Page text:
John Metcalfe was CityLab’s Bay Area bureau chief, covering climate change and the science of cities.
Meet the "Crittercam."
The highly technical name for the device you see above is a "Crittercam," and it figured into a monitoring project that researchers conducted in the Merritt Island National Wildlife Refuge, located a stone's throw away from Cape Canaveral, Florida. James Nifong of the University of Florida and other scientists strapped these kinds of rugged cameras onto 15 gators. Then they set the reptiles loose to see how they hunted prey when humans weren't in their business.
The voyeuristic treasure the researchers recovered marks a "major step forward in not only furthering the understanding of crocodilian interactions in natural ecosystems, but also in providing valuable insight regarding the feeding behavior of an ecologically important apex predator whose cryptic nature has historically hindered such research," they said in a study just published in PLOS ONE. Among their insights:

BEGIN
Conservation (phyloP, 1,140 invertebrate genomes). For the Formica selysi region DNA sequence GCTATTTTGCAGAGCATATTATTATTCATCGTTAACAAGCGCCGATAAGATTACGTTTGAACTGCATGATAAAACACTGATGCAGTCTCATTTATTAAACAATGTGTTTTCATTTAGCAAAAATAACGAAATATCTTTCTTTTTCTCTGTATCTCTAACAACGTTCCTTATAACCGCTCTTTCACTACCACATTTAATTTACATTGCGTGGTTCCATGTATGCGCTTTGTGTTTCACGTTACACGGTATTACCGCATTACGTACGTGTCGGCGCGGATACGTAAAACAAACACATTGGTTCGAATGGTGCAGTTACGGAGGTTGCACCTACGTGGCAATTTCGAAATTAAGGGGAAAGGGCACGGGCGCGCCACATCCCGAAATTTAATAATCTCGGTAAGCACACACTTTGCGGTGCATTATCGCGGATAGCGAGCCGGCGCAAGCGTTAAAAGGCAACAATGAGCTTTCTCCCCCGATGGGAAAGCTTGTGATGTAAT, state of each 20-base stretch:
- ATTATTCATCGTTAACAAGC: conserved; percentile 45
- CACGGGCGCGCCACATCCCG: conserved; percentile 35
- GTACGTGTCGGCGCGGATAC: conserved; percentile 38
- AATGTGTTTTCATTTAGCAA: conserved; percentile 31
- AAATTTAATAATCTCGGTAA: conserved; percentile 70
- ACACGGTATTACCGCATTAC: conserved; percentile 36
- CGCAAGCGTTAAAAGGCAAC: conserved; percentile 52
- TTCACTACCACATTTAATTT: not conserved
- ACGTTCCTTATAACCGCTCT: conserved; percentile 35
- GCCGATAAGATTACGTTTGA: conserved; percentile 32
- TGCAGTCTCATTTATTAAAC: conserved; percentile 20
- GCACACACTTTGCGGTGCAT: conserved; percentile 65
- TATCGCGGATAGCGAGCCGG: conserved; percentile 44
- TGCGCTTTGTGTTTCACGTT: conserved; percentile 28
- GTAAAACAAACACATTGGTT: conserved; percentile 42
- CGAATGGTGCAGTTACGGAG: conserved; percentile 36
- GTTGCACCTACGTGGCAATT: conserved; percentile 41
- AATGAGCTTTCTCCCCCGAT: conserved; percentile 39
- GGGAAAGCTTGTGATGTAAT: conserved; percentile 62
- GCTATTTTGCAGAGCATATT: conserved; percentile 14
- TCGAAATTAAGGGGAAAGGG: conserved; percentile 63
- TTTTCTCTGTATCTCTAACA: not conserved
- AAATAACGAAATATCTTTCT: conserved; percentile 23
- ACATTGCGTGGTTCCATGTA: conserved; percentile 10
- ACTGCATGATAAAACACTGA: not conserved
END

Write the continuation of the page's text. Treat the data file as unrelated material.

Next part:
The video footage revealed that time of day significantly affected the frequency of attacks on prey, as well as the probability of capturing prey. Alligators most often attempted to capture prey during the night, but the researchers' calculated probability of successful capture was highest in the morning and sequentially lower during day, evening, and night, respectively. Position in the water – submerged versus at the surface – also significantly affected prey-capture success, with two-fold greater capture rate when submerged while attacking prey.
Top image: J.C. Nifong / University of Florida